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Mahabharata of Krishna-Dwaipayana Vyasa
translated by Kisari Mohan Ganguli

Mahabharata of Vyasa (Badarayana, krishna-dwaipayana) translated by Kisari Mohan Ganguli is perhaps the most complete translation available in public domain. Mahabharata is the most popular scripture of Hindus and Mahabharata is considered as the fifth veda. We hope this translation is helping you.

55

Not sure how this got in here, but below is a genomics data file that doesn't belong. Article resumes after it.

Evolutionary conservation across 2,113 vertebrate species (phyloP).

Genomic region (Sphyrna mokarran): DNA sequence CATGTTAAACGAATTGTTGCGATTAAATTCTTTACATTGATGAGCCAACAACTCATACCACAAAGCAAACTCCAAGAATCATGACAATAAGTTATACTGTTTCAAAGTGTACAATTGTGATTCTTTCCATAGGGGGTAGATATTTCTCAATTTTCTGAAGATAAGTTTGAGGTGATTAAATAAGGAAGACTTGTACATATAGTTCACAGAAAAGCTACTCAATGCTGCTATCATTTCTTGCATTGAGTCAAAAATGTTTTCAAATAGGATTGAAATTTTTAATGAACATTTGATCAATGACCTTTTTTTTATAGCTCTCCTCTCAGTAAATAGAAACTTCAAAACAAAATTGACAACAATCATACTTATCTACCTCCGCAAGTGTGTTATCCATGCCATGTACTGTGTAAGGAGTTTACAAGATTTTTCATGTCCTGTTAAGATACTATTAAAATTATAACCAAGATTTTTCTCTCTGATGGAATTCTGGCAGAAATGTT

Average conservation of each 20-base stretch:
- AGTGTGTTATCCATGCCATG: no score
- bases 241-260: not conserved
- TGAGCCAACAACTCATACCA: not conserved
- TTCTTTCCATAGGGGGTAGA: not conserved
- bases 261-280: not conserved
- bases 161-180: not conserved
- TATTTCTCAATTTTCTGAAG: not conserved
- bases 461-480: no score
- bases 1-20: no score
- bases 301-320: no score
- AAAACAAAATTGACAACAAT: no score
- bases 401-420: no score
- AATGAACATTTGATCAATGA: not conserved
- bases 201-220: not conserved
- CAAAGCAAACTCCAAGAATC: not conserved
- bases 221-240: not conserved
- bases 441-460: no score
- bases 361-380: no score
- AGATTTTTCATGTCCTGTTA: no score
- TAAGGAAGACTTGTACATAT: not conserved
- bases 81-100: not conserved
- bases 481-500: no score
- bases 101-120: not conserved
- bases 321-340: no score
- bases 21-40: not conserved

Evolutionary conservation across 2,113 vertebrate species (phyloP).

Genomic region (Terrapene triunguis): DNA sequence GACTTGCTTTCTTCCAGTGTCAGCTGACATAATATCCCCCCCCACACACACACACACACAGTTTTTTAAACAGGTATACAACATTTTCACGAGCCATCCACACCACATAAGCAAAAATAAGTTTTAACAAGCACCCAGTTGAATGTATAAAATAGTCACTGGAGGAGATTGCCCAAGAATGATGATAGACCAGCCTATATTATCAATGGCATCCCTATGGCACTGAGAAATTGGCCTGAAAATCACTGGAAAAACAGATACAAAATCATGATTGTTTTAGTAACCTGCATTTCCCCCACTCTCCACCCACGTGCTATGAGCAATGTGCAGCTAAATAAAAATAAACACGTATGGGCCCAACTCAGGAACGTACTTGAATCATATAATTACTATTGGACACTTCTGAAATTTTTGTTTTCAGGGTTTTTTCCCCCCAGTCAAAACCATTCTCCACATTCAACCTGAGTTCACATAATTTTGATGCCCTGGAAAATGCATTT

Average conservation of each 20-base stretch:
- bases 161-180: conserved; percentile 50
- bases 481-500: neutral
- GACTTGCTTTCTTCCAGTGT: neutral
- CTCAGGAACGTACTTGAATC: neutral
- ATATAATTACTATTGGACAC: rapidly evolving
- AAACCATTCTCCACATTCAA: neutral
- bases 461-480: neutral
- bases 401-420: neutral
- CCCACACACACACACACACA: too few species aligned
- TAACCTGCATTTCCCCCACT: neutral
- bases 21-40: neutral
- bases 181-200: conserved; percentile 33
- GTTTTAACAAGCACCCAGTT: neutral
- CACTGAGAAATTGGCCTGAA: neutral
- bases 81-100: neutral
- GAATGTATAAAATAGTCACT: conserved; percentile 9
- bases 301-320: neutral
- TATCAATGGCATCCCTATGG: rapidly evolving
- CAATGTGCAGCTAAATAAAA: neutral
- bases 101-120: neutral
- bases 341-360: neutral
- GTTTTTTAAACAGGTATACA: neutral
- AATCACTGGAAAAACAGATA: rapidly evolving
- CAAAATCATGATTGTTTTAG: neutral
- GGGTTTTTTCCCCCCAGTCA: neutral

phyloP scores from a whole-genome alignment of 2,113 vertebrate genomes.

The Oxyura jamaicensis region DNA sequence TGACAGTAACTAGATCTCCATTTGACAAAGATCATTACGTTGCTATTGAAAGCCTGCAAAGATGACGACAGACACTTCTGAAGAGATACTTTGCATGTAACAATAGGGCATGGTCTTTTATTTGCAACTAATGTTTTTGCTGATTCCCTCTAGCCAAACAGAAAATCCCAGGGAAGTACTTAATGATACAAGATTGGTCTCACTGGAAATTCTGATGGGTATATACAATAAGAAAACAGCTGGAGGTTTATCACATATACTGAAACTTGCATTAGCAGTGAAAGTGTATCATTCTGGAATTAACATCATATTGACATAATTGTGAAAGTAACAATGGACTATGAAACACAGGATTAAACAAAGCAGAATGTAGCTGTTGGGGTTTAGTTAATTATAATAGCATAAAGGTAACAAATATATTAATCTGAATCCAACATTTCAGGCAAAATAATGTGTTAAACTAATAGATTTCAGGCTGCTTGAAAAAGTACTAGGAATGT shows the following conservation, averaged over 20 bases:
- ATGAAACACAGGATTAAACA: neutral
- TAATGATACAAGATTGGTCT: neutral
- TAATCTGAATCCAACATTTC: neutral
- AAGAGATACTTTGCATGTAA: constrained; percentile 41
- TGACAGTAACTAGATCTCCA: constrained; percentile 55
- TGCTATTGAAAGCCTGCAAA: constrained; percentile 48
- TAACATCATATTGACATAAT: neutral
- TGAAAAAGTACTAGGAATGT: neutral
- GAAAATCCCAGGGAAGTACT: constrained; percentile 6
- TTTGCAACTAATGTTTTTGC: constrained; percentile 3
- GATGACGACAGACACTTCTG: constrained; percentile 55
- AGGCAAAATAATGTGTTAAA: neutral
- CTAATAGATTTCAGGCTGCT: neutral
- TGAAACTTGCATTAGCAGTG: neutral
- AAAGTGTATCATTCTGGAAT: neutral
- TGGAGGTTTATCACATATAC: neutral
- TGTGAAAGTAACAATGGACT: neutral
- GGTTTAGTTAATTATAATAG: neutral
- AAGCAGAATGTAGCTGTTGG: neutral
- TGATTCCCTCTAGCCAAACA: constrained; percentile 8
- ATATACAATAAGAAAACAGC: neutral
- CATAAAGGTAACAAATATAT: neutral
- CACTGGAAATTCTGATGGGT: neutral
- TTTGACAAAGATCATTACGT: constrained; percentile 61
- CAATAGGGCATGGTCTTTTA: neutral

"Sanjaya said, 'Meanwhile the son of Drona (Ashvatthama), beholding Yudhishthira protected by the grandson of Sini (Satyaki) and by the heroic sons of Draupadi, cheerfully advanced against the king, scattering many fierce arrows equipped with wings of gold and whetted on stone, and displaying diverse manoeuvres of his car and the great skill he had acquired and his exceeding lightness of hands. He filled the entire welkin with shafts inspired with the force of celestial weapons. Conversant with all weapons, Drona's son encompassed Yudhishthira in that battle. The welkin being covered with the shafts of Drona's son, nothing could be seen. The vast space in front of Ashvatthama became one expanse of arrows. The welkin then, thus covered with that dense shower of arrows decked with gold, looked beautiful, O chief of the Bharatas, as if a canopy embroidered with gold had been spread there. Indeed, the firmament, O king, having been covered with that bright shower of arrows, a shadow, as that of the clouds, appeared there on the occasion. Wonderful was the sight that we then beheld when the sky had thus become one expanse of arrows, for not one creature ranging the sky could course through his element. Then Satyaki, though struggling resolutely, and Pandu's son king Yudhishthira the just, as also all the other warriors, could not display their prowess. Beholding the great lightness of hands displayed by the son of Drona, the mighty car-warriors (of the Pandava army) were filled with wonder. All the kings became incapable of even looking at Ashvatthama, O monarch, who then resembled the scorching Sun himself in the sky. While the Pandava troops were thus being slaughtered, those mighty car-warriors, viz., the sons of Draupadi, and Satyaki, and king Yudhishthira the just, and the Pancala warriors, all uniting together, cast off their fears of death and rushed against the son of Drona. Then Satyaki, piercing the son of Drona with seventy arrows, once more pierced him with seven long shafts decked with gold. And Yudhishthira pierced him with three and seventy arrows, and Prativindya with seven, and Srutakarman pierced him with three arrows and Srutakirti with five. And Sutasoma pierced him with nine arrows, and Satanika with seven. And many other heroes pierced him with many arrows from every side. Filled then with rage and breathing, O king, like a snake of virulent poison, Drona's son pierced Satyaki in return with five and twenty arrows whetted on stone. And he pierced Srutakirti with nine arrows and Sutasoma with five, and with eight arrows he pierced Srutakarman, and Prativindya with three. And he pierced Satanika with nine arrows, and Dharma's son (Yudhishthira) with five. And each of the other warriors he pierced with a couple of shafts. With some keen arrows he then cut off the bow of Srutakirti. The latter then, that great car-warrior, taking up another bow, pierced Drona's son, first with three arrows and then with many others equipped with sharp points. Then, O monarch, the son of Drona covered the Pandava troops, O sire, with thick showers of arrows, O bull of Bharata's race. Of immeasurable soul, the son of Drona, next smiling the while, cut off the bow of king Yudhishthira the just, and then pierced him with three arrows. The son of Dharma then, O king, taking up another formidable bow, pierced Drona's son with seventy arrows in the arms and the chest. Then Satyaki, filled with rage in that battle, cut off the bow of Drona's son, that great smiter, with a sharp crescent-shaped arrow and uttered a loud roar. His bow cut off, that foremost of mighty men viz., the son of Drona, quickly felled Satyaki's driver from his car with a dart. The valiant son of Drona then, taking up another bow, covered the grandson of Sini, O Bharata, with a shower of arrows. His driver having been slain, Satyaki's steeds were seen to run hither and thither, O Bharata, in that battle. Then the Pandava warriors headed by Yudhishthira, shooting sharp shafts, all rushed with impetuosity towards Drona's son, that foremost of all wielders of weapons. That scorcher of foes, however, viz., the son of Drona, beholding those warriors wrathfully advancing against him received them all in that dreadful battle. Then like a fire in the forest consuming heaps of dry grass and straw, that mighty car-warrior, viz., Drona's son, having showers of arrows for his flames, consumed the Pandava troops in that battle, who resembled a heap of dry grass and straw. That army of Pandu's son, thus scorched by the son of Drona, became exceedingly agitated, O chief of the Bharatas, like the mouth of a river by a whale. People then, O monarch, beholding the prowess of Drona's son, regarded all the Pandavas as already slain by him. Then Yudhishthira, that great car-warrior and disciple of Drona, filled with rage and the desire to retaliate, addressed Drona's son, saying "O tiger among men, thou hast no affection, thou hast no gratitude, since thou desirest to slay me today. The duties of a Brahmana are asceticism and gift and study. The bow should be bent by the Kshatriya only. It seems, therefore, that thou art a Brahmana in name only. In thy very sight, however. O thou of mighty arms, I will vanquish the Kauravas in battle. Do what thou canst in battle. I tell thee that thou art a wretch amongst Brahmanas." Thus addressed, the son of Drona. smiling, and reflecting upon what was proper and true, gave no reply. Without saying anything, he covered the son of Pandu in that battle with a shower of arrows like the destroyer himself in wrath while engaged in annihilating creatures. Thus covered by Drona's son. O sire, the son of Pritha quickly went away from that spot, leaving that large division of his. After Yudhishthira, the son of Dharma, had gone away, the high-souled son of Drona also, O king, left that spot. Then Yudhishthira, O king, avoiding the son of Drona in that great battle proceeded against thy army, resolved to achieve the cruel task of slaughter.'"